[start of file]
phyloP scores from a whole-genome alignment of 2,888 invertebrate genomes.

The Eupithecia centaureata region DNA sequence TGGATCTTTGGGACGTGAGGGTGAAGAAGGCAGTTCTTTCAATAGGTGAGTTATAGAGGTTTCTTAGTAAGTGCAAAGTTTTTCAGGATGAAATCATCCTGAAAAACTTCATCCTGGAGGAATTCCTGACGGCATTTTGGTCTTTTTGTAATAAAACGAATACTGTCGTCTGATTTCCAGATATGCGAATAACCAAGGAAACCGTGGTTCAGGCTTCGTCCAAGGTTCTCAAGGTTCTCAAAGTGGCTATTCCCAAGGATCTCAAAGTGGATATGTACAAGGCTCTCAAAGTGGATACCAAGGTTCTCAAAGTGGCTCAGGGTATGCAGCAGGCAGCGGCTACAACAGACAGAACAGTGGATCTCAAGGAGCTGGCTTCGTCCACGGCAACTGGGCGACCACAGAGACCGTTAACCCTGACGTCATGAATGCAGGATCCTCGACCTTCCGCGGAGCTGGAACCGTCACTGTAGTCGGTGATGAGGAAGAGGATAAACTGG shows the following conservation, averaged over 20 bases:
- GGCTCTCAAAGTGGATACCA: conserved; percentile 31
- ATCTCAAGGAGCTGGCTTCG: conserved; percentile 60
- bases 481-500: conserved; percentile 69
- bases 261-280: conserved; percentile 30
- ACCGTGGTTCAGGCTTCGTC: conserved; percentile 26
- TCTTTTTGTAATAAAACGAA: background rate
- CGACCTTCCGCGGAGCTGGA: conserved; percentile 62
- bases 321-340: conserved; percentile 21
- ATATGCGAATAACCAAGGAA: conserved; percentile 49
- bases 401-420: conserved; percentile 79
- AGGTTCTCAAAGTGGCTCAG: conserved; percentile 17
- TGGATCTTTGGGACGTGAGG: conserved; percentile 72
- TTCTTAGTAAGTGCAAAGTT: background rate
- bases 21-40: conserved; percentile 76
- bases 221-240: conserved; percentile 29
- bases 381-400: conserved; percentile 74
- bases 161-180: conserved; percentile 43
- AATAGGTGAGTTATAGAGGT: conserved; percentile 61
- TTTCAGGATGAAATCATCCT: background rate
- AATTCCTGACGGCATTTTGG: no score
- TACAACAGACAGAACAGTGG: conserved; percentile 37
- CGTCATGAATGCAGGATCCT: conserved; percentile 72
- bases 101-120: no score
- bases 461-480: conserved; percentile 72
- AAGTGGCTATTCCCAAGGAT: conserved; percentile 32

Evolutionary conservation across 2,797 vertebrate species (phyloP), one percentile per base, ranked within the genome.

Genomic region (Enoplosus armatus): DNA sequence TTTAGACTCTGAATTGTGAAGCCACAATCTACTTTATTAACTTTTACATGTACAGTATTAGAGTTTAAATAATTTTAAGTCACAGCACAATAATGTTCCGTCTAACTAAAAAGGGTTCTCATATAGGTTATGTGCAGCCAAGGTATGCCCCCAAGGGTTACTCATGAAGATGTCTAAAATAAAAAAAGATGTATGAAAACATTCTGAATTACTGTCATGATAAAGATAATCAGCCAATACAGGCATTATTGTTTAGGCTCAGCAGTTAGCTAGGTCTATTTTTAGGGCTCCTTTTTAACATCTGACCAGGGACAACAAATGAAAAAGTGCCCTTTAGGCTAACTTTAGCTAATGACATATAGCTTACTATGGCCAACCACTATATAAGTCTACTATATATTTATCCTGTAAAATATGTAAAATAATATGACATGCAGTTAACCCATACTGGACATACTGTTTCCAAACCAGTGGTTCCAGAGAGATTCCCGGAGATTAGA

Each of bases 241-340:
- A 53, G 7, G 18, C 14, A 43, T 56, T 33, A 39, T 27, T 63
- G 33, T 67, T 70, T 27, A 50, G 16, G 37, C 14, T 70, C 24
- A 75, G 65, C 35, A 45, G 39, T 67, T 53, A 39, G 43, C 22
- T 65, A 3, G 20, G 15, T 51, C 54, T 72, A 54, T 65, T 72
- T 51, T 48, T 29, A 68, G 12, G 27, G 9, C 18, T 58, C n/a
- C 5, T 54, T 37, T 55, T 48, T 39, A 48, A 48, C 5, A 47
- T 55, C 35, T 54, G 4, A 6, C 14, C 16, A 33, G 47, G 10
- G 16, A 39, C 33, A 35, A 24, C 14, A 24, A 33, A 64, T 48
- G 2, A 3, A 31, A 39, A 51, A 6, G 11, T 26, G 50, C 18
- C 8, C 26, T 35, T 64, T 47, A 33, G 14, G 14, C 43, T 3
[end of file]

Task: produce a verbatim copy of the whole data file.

phyloP scores from a whole-genome alignment of 2,888 invertebrate genomes.

The Eupithecia centaureata region DNA sequence TGGATCTTTGGGACGTGAGGGTGAAGAAGGCAGTTCTTTCAATAGGTGAGTTATAGAGGTTTCTTAGTAAGTGCAAAGTTTTTCAGGATGAAATCATCCTGAAAAACTTCATCCTGGAGGAATTCCTGACGGCATTTTGGTCTTTTTGTAATAAAACGAATACTGTCGTCTGATTTCCAGATATGCGAATAACCAAGGAAACCGTGGTTCAGGCTTCGTCCAAGGTTCTCAAGGTTCTCAAAGTGGCTATTCCCAAGGATCTCAAAGTGGATATGTACAAGGCTCTCAAAGTGGATACCAAGGTTCTCAAAGTGGCTCAGGGTATGCAGCAGGCAGCGGCTACAACAGACAGAACAGTGGATCTCAAGGAGCTGGCTTCGTCCACGGCAACTGGGCGACCACAGAGACCGTTAACCCTGACGTCATGAATGCAGGATCCTCGACCTTCCGCGGAGCTGGAACCGTCACTGTAGTCGGTGATGAGGAAGAGGATAAACTGG shows the following conservation, averaged over 20 bases:
- GGCTCTCAAAGTGGATACCA: conserved; percentile 31
- ATCTCAAGGAGCTGGCTTCG: conserved; percentile 60
- bases 481-500: conserved; percentile 69
- bases 261-280: conserved; percentile 30
- ACCGTGGTTCAGGCTTCGTC: conserved; percentile 26
- TCTTTTTGTAATAAAACGAA: background rate
- CGACCTTCCGCGGAGCTGGA: conserved; percentile 62
- bases 321-340: conserved; percentile 21
- ATATGCGAATAACCAAGGAA: conserved; percentile 49
- bases 401-420: conserved; percentile 79
- AGGTTCTCAAAGTGGCTCAG: conserved; percentile 17
- TGGATCTTTGGGACGTGAGG: conserved; percentile 72
- TTCTTAGTAAGTGCAAAGTT: background rate
- bases 21-40: conserved; percentile 76
- bases 221-240: conserved; percentile 29
- bases 381-400: conserved; percentile 74
- bases 161-180: conserved; percentile 43
- AATAGGTGAGTTATAGAGGT: conserved; percentile 61
- TTTCAGGATGAAATCATCCT: background rate
- AATTCCTGACGGCATTTTGG: no score
- TACAACAGACAGAACAGTGG: conserved; percentile 37
- CGTCATGAATGCAGGATCCT: conserved; percentile 72
- bases 101-120: no score
- bases 461-480: conserved; percentile 72
- AAGTGGCTATTCCCAAGGAT: conserved; percentile 32

Evolutionary conservation across 2,797 vertebrate species (phyloP), one percentile per base, ranked within the genome.

Genomic region (Enoplosus armatus): DNA sequence TTTAGACTCTGAATTGTGAAGCCACAATCTACTTTATTAACTTTTACATGTACAGTATTAGAGTTTAAATAATTTTAAGTCACAGCACAATAATGTTCCGTCTAACTAAAAAGGGTTCTCATATAGGTTATGTGCAGCCAAGGTATGCCCCCAAGGGTTACTCATGAAGATGTCTAAAATAAAAAAAGATGTATGAAAACATTCTGAATTACTGTCATGATAAAGATAATCAGCCAATACAGGCATTATTGTTTAGGCTCAGCAGTTAGCTAGGTCTATTTTTAGGGCTCCTTTTTAACATCTGACCAGGGACAACAAATGAAAAAGTGCCCTTTAGGCTAACTTTAGCTAATGACATATAGCTTACTATGGCCAACCACTATATAAGTCTACTATATATTTATCCTGTAAAATATGTAAAATAATATGACATGCAGTTAACCCATACTGGACATACTGTTTCCAAACCAGTGGTTCCAGAGAGATTCCCGGAGATTAGA

Each of bases 241-340:
- A 53, G 7, G 18, C 14, A 43, T 56, T 33, A 39, T 27, T 63
- G 33, T 67, T 70, T 27, A 50, G 16, G 37, C 14, T 70, C 24
- A 75, G 65, C 35, A 45, G 39, T 67, T 53, A 39, G 43, C 22
- T 65, A 3, G 20, G 15, T 51, C 54, T 72, A 54, T 65, T 72
- T 51, T 48, T 29, A 68, G 12, G 27, G 9, C 18, T 58, C n/a
- C 5, T 54, T 37, T 55, T 48, T 39, A 48, A 48, C 5, A 47
- T 55, C 35, T 54, G 4, A 6, C 14, C 16, A 33, G 47, G 10
- G 16, A 39, C 33, A 35, A 24, C 14, A 24, A 33, A 64, T 48
- G 2, A 3, A 31, A 39, A 51, A 6, G 11, T 26, G 50, C 18
- C 8, C 26, T 35, T 64, T 47, A 33, G 14, G 14, C 43, T 3